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Crowdsourcing for Conservation

A new digital platform allows those with a camera to help protect freshwater species

canoe looking

Freshwater fish are one of the most endangered groups of animals on the planet, as more than a third are threatened with extinction. In North America, freshwater species are predicted to become extinct five times faster than terrestrial fauna, and three times faster than coastal marine mammals.

With almost 13,000 freshwater fish currently identified and new ones being discovered regularly, it’s difficult to keep track of what species still exist, where they’re living, and what can be done to protect them. This makes freshwater conservation one of the most challenging areas for environmentalists.

“If we don't know where or what the species are, it’s difficult to plan for their conservation,” explains Michele Thieme, a Senior Freshwater Conservation Biologist with WWF. “We know their habitats are diminishing and they face increasing threats, but additional data are critical. We hope people will help us with that.”

“Thanks to projects like this, we can accomplish more together.”

Michele Thieme
Senior Freshwater Conservation Biologist, WWF

WWF and six other NGOs announced the Freshwater Fish BioBlitz on February 2, 2014, also known as World Wetlands Day. This new digital platform enables anyone with a camera to contribute to freshwater conservation. While fishing, swimming or hiking along a river, amateur naturalists—a.k.a. ordinary people—can snap photos of fish and upload them along with the date and location to the BioBlitz database.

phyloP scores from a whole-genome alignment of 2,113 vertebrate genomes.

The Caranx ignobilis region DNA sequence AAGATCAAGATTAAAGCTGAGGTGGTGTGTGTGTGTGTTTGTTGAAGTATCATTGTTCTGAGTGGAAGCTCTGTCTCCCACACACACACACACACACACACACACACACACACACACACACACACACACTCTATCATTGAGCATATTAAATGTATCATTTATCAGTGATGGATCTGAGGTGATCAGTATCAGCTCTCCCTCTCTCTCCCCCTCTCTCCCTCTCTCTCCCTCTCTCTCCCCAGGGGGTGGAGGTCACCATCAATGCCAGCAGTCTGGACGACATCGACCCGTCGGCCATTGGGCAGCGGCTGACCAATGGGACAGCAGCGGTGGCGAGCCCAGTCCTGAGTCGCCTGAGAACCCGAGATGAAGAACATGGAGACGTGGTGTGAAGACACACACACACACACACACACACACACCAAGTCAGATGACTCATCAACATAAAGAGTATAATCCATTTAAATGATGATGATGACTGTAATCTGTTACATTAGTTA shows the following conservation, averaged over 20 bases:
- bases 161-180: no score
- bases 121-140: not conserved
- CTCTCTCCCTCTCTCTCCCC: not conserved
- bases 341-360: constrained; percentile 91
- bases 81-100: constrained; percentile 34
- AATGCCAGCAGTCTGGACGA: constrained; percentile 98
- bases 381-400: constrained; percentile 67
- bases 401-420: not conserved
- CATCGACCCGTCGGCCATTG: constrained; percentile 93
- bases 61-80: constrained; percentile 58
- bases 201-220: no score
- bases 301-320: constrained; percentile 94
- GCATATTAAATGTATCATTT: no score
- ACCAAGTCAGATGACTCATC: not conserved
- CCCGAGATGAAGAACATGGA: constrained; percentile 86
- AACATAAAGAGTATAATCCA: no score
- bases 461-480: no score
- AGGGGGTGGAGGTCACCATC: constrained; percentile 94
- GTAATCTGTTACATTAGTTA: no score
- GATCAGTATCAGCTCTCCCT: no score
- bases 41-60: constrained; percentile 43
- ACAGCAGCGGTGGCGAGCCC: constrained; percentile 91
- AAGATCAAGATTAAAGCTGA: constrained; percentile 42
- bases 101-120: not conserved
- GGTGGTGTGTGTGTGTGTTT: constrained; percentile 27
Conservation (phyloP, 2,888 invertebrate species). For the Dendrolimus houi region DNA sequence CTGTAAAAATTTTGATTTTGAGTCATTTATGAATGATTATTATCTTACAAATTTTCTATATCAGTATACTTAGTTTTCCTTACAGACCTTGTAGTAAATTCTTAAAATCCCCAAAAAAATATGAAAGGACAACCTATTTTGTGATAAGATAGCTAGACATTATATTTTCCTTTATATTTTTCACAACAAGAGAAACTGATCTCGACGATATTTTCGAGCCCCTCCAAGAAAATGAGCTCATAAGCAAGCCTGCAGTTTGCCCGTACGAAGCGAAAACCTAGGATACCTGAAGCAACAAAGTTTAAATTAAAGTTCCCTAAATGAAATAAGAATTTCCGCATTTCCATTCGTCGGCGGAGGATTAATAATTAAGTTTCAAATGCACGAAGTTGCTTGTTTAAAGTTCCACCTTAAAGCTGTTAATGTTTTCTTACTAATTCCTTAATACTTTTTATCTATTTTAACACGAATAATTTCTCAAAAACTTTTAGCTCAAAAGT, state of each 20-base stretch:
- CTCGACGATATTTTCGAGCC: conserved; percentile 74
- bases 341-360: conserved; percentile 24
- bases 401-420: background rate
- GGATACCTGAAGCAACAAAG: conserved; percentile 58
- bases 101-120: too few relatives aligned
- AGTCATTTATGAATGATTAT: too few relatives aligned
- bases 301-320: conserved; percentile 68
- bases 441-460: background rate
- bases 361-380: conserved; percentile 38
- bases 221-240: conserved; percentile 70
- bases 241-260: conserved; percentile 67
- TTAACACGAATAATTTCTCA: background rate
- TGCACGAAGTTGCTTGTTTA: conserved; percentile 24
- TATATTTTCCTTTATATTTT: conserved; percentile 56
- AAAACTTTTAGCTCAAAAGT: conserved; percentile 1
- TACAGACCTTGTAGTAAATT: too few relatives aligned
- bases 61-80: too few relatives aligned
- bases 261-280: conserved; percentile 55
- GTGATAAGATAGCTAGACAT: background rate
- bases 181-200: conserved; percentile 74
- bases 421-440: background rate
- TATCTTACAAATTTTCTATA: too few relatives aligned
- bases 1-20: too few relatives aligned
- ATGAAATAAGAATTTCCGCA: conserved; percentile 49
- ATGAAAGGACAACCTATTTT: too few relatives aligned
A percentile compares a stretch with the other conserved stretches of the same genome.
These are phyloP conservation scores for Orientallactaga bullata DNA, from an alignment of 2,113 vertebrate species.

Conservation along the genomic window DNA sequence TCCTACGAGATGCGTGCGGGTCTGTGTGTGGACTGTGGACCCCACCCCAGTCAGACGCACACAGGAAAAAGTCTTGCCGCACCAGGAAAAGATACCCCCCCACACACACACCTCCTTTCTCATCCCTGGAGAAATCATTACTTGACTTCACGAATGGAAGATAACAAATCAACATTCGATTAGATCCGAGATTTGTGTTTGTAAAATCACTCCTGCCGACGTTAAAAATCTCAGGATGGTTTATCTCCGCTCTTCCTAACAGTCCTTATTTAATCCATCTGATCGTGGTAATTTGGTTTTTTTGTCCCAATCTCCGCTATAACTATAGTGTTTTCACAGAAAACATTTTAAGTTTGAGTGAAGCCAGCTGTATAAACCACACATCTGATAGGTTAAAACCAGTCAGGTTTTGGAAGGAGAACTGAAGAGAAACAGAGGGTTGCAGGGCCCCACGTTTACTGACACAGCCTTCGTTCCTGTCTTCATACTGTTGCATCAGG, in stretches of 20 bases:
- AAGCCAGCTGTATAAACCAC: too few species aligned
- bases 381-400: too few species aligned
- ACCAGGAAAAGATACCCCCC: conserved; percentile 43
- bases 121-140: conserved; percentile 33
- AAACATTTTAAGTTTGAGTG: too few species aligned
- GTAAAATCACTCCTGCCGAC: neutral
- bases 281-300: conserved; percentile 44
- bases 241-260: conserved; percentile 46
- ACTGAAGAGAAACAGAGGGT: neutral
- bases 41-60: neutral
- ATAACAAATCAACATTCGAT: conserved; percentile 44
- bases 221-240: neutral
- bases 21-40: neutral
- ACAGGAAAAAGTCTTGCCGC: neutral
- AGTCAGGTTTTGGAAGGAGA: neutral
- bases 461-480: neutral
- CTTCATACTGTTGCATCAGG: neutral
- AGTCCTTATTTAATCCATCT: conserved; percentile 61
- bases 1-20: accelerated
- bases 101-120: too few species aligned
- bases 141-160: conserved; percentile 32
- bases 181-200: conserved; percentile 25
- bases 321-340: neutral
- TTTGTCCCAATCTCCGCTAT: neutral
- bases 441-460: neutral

A group of volunteer curators, ranging from PhD students to seasoned scientists, then comb through the photos, identify the species documented, and verify them as research-grade for data archives used by scientists around the world. The BioBlitz is the first citizen-scientist effort to be included in the IUCN Red List, a crucial conservation resource.

“This will be instrumental as we try to advance conservation efforts in places where data are missing,” Michele adds. “By creating a way for scientists and amateur naturalists around the globe to collaborate, we can build a richer knowledge base of the world’s freshwater fish and their distribution. And maybe even discover something new.” After all, a similar amphibian BioBlitz revealed a new species of frog.

So next time you’re near a river or stream, take your camera, and help scientists save freshwater fish.

Learn more about WWF's work with freshwater and science.

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